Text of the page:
UNL’s Bureau of Sociological Research is a charter member of the American Association of Public Opinion Research’s Transparency Initiative.
BOSR joins 12 other organizations that have committed to meeting the guidelines of the initiative, which was launched in October and encourages broader and more effective disclosure of research methods.
Jolene Smyth, the bureau’s director and an associate professor of sociology, said BOSR’s joining the initiative was a natural step.
“It was not a hard process for us,” Smyth said. “We were already doing many of the things that we needed to be doing.”
Bureau staff completed training and committed to meeting the transparency initiative’s requirements for reporting the methodological details of how data are collected.
“It makes us more conscious of it,” Smyth said. “We had a mental checklist and that’s been replaced by a hard copy checklist that we’re going off of.”
The initiative aims to promote understanding of how methodology relates to survey quality; increase adherence to the AAPOR Code of Professional Ethics and Practices; enable the public to better differentiate between transparent and non-transparent research; and provide information to the public that allows for independent evaluation of survey quality.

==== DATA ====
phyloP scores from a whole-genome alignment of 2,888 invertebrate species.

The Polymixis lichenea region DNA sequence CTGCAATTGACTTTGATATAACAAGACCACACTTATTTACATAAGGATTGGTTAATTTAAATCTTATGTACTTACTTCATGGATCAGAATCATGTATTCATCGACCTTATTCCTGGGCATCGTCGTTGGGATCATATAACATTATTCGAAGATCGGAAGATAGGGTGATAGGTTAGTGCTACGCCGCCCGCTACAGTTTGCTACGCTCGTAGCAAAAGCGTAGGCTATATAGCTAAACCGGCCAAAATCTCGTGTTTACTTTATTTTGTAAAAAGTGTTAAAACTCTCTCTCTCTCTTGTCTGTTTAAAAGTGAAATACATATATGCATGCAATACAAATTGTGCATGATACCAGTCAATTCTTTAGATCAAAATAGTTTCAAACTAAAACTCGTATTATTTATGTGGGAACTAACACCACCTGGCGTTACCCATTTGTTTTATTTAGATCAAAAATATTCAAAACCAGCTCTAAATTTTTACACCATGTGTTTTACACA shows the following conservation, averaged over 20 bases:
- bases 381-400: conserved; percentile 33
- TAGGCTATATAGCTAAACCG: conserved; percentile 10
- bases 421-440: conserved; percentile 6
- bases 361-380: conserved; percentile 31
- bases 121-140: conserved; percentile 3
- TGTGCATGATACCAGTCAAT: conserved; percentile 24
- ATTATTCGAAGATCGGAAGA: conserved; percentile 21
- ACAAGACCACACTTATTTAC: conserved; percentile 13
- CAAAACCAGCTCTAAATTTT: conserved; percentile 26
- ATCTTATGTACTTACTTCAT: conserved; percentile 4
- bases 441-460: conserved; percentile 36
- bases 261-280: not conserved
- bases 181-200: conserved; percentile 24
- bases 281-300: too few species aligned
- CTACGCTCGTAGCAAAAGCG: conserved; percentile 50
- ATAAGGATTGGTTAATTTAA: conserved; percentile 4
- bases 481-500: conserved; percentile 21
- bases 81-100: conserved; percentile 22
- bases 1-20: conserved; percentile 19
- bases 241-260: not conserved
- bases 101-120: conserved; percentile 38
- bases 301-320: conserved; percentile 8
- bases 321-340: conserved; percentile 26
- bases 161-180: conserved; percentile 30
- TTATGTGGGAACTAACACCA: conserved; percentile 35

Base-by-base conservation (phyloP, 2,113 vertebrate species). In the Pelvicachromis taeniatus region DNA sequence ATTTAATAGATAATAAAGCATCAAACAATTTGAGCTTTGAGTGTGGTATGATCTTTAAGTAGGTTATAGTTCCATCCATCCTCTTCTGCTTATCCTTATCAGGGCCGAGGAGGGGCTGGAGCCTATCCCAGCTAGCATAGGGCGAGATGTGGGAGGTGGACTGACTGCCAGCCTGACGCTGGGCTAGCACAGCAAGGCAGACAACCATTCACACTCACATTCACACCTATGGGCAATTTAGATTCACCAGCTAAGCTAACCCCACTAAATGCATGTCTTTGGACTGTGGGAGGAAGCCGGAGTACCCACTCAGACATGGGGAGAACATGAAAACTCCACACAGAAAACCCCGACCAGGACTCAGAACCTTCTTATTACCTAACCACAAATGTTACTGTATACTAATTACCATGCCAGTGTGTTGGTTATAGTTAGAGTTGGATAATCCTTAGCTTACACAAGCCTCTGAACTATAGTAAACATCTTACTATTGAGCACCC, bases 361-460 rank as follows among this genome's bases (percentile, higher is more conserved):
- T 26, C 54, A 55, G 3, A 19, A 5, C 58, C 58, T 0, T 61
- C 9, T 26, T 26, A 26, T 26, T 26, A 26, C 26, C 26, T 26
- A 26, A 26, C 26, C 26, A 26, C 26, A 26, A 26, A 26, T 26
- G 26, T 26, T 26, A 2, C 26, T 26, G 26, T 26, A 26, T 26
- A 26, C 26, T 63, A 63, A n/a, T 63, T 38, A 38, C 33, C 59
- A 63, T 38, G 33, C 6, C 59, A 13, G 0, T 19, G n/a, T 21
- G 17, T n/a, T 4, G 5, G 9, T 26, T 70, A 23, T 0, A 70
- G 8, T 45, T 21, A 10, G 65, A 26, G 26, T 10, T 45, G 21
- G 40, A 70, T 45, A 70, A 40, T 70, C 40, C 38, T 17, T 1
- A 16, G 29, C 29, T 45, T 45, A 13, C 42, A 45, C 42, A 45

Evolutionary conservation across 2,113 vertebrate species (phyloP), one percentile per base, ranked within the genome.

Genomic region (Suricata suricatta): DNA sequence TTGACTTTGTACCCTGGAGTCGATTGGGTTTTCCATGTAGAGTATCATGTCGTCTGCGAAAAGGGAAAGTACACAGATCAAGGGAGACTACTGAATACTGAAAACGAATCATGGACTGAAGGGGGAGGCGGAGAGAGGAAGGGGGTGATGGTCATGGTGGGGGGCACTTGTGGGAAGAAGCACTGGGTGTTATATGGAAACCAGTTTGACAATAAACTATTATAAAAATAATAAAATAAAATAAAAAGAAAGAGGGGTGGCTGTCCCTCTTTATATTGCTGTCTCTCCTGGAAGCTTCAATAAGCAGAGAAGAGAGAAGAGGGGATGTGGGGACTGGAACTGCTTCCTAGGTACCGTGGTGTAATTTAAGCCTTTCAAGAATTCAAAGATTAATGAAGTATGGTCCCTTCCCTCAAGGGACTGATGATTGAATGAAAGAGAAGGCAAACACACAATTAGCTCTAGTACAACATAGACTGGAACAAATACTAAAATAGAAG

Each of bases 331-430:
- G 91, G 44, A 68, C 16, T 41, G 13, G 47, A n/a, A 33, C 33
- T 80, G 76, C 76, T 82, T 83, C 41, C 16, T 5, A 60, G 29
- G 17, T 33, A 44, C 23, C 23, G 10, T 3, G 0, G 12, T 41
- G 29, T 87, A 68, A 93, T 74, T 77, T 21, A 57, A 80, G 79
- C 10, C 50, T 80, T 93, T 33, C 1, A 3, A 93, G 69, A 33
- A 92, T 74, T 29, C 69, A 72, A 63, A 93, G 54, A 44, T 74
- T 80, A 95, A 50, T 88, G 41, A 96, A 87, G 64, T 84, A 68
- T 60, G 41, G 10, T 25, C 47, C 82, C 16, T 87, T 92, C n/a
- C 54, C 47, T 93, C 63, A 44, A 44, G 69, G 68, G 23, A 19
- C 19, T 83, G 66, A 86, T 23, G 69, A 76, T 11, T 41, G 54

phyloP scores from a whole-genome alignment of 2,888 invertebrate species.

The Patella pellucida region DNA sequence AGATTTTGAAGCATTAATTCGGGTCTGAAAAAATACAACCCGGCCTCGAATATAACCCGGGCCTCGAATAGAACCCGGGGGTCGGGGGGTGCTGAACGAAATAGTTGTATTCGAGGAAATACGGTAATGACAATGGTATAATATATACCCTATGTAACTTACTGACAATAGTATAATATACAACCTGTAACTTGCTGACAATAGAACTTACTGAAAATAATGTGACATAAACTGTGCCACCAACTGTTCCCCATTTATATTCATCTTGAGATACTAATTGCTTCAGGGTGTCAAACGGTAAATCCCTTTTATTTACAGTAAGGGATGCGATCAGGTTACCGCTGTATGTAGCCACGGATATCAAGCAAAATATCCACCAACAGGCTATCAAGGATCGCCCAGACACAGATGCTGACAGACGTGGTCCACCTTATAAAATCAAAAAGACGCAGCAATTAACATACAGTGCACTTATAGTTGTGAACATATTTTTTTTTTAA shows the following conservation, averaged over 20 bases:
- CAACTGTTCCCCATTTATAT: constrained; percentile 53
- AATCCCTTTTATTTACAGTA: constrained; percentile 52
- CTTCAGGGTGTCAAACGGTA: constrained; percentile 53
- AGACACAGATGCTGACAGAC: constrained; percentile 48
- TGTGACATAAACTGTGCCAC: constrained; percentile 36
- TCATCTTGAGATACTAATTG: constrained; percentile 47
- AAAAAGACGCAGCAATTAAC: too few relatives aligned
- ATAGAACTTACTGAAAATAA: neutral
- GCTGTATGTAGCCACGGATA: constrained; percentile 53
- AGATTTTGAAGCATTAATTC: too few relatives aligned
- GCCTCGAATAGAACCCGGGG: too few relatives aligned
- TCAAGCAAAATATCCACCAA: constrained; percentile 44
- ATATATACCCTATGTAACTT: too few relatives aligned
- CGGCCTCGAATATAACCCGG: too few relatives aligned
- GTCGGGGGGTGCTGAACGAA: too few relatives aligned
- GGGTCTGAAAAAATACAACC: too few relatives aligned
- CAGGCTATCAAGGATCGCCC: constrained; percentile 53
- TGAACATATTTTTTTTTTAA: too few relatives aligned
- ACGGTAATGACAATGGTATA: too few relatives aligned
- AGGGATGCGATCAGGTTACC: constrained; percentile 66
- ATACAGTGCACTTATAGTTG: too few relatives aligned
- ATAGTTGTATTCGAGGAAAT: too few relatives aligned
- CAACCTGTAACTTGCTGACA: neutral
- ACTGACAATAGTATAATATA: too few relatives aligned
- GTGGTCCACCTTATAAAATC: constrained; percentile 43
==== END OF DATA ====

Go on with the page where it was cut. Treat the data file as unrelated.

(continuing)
“Because data actually affects what happens in society, this has really huge implications,” Smyth said. “So much of our social sciences are based on secondary survey data. We get a big data set, run some analyses and we come up with these findings. Those findings influence how policy decisions are made.”
Smyth said the initiative has already led to more in-depth discussions with clients on methodology and best practices to collect the best possible data. She said she hopes these discussions translate to the media and general public as well.
BOSR was one of the first members because it demonstrates the bureau’s commitment to quality work, she said.
“We are willing to do the extra work because this is something we believe in,” Smyth said.